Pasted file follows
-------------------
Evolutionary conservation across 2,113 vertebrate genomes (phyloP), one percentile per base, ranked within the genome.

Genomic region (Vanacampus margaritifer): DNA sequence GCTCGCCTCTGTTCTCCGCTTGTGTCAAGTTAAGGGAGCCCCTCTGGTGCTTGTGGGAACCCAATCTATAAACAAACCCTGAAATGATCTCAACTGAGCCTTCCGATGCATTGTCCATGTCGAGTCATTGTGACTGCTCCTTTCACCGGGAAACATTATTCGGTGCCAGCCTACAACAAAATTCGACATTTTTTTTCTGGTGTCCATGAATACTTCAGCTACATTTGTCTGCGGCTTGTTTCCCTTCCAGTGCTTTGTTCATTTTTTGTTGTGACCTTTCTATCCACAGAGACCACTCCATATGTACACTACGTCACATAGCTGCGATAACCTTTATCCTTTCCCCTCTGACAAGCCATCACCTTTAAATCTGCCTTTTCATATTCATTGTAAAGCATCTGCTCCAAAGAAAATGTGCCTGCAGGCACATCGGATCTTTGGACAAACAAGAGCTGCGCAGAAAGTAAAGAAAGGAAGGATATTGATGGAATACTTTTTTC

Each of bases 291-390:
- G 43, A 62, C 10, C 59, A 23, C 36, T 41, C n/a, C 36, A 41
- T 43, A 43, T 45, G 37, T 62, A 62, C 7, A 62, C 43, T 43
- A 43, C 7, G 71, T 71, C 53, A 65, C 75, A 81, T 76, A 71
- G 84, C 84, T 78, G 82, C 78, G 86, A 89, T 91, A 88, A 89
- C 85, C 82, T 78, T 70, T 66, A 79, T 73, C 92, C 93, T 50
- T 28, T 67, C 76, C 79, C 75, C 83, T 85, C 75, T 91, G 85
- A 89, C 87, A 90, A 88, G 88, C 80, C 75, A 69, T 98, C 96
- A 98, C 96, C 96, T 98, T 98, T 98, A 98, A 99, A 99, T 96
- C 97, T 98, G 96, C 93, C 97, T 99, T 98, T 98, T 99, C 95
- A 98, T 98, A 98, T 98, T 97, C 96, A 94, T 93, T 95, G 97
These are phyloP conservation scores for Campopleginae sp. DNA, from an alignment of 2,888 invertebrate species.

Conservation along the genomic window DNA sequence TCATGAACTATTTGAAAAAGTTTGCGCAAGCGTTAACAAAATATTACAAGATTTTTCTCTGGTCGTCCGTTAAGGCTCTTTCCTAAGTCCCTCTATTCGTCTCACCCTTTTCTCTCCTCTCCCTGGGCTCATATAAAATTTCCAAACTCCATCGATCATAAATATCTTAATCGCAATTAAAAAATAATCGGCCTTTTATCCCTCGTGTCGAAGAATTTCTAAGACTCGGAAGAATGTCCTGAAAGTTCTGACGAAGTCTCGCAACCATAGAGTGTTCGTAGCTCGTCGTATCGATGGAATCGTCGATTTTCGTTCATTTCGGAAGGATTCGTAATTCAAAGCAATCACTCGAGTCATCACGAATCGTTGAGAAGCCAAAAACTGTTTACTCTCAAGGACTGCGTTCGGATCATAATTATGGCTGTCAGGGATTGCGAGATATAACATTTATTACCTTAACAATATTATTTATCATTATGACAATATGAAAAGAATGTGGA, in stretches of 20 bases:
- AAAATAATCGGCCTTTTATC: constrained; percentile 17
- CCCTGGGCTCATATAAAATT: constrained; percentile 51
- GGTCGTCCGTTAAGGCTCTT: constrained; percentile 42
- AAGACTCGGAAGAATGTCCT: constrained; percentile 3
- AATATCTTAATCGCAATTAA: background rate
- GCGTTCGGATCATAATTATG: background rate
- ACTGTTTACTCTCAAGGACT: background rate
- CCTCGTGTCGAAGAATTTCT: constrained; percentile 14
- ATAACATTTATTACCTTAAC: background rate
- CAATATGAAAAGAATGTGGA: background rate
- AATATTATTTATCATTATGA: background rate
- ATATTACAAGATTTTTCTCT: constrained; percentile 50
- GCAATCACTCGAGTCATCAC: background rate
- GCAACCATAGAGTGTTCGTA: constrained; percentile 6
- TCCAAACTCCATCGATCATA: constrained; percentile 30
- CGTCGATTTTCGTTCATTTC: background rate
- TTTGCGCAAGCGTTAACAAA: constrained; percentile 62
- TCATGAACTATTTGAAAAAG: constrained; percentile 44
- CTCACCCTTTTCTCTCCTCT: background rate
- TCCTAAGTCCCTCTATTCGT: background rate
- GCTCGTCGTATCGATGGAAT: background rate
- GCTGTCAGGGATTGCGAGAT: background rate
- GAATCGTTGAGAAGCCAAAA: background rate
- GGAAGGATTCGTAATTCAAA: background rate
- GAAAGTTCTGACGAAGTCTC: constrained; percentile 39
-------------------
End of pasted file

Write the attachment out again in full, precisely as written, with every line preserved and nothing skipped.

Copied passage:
Evolutionary conservation across 2,113 vertebrate genomes (phyloP), one percentile per base, ranked within the genome.

Genomic region (Vanacampus margaritifer): DNA sequence GCTCGCCTCTGTTCTCCGCTTGTGTCAAGTTAAGGGAGCCCCTCTGGTGCTTGTGGGAACCCAATCTATAAACAAACCCTGAAATGATCTCAACTGAGCCTTCCGATGCATTGTCCATGTCGAGTCATTGTGACTGCTCCTTTCACCGGGAAACATTATTCGGTGCCAGCCTACAACAAAATTCGACATTTTTTTTCTGGTGTCCATGAATACTTCAGCTACATTTGTCTGCGGCTTGTTTCCCTTCCAGTGCTTTGTTCATTTTTTGTTGTGACCTTTCTATCCACAGAGACCACTCCATATGTACACTACGTCACATAGCTGCGATAACCTTTATCCTTTCCCCTCTGACAAGCCATCACCTTTAAATCTGCCTTTTCATATTCATTGTAAAGCATCTGCTCCAAAGAAAATGTGCCTGCAGGCACATCGGATCTTTGGACAAACAAGAGCTGCGCAGAAAGTAAAGAAAGGAAGGATATTGATGGAATACTTTTTTC

Each of bases 291-390:
- G 43, A 62, C 10, C 59, A 23, C 36, T 41, C n/a, C 36, A 41
- T 43, A 43, T 45, G 37, T 62, A 62, C 7, A 62, C 43, T 43
- A 43, C 7, G 71, T 71, C 53, A 65, C 75, A 81, T 76, A 71
- G 84, C 84, T 78, G 82, C 78, G 86, A 89, T 91, A 88, A 89
- C 85, C 82, T 78, T 70, T 66, A 79, T 73, C 92, C 93, T 50
- T 28, T 67, C 76, C 79, C 75, C 83, T 85, C 75, T 91, G 85
- A 89, C 87, A 90, A 88, G 88, C 80, C 75, A 69, T 98, C 96
- A 98, C 96, C 96, T 98, T 98, T 98, A 98, A 99, A 99, T 96
- C 97, T 98, G 96, C 93, C 97, T 99, T 98, T 98, T 99, C 95
- A 98, T 98, A 98, T 98, T 97, C 96, A 94, T 93, T 95, G 97
These are phyloP conservation scores for Campopleginae sp. DNA, from an alignment of 2,888 invertebrate species.

Conservation along the genomic window DNA sequence TCATGAACTATTTGAAAAAGTTTGCGCAAGCGTTAACAAAATATTACAAGATTTTTCTCTGGTCGTCCGTTAAGGCTCTTTCCTAAGTCCCTCTATTCGTCTCACCCTTTTCTCTCCTCTCCCTGGGCTCATATAAAATTTCCAAACTCCATCGATCATAAATATCTTAATCGCAATTAAAAAATAATCGGCCTTTTATCCCTCGTGTCGAAGAATTTCTAAGACTCGGAAGAATGTCCTGAAAGTTCTGACGAAGTCTCGCAACCATAGAGTGTTCGTAGCTCGTCGTATCGATGGAATCGTCGATTTTCGTTCATTTCGGAAGGATTCGTAATTCAAAGCAATCACTCGAGTCATCACGAATCGTTGAGAAGCCAAAAACTGTTTACTCTCAAGGACTGCGTTCGGATCATAATTATGGCTGTCAGGGATTGCGAGATATAACATTTATTACCTTAACAATATTATTTATCATTATGACAATATGAAAAGAATGTGGA, in stretches of 20 bases:
- AAAATAATCGGCCTTTTATC: constrained; percentile 17
- CCCTGGGCTCATATAAAATT: constrained; percentile 51
- GGTCGTCCGTTAAGGCTCTT: constrained; percentile 42
- AAGACTCGGAAGAATGTCCT: constrained; percentile 3
- AATATCTTAATCGCAATTAA: background rate
- GCGTTCGGATCATAATTATG: background rate
- ACTGTTTACTCTCAAGGACT: background rate
- CCTCGTGTCGAAGAATTTCT: constrained; percentile 14
- ATAACATTTATTACCTTAAC: background rate
- CAATATGAAAAGAATGTGGA: background rate
- AATATTATTTATCATTATGA: background rate
- ATATTACAAGATTTTTCTCT: constrained; percentile 50
- GCAATCACTCGAGTCATCAC: background rate
- GCAACCATAGAGTGTTCGTA: constrained; percentile 6
- TCCAAACTCCATCGATCATA: constrained; percentile 30
- CGTCGATTTTCGTTCATTTC: background rate
- TTTGCGCAAGCGTTAACAAA: constrained; percentile 62
- TCATGAACTATTTGAAAAAG: constrained; percentile 44
- CTCACCCTTTTCTCTCCTCT: background rate
- TCCTAAGTCCCTCTATTCGT: background rate
- GCTCGTCGTATCGATGGAAT: background rate
- GCTGTCAGGGATTGCGAGAT: background rate
- GAATCGTTGAGAAGCCAAAA: background rate
- GGAAGGATTCGTAATTCAAA: background rate
- GAAAGTTCTGACGAAGTCTC: constrained; percentile 39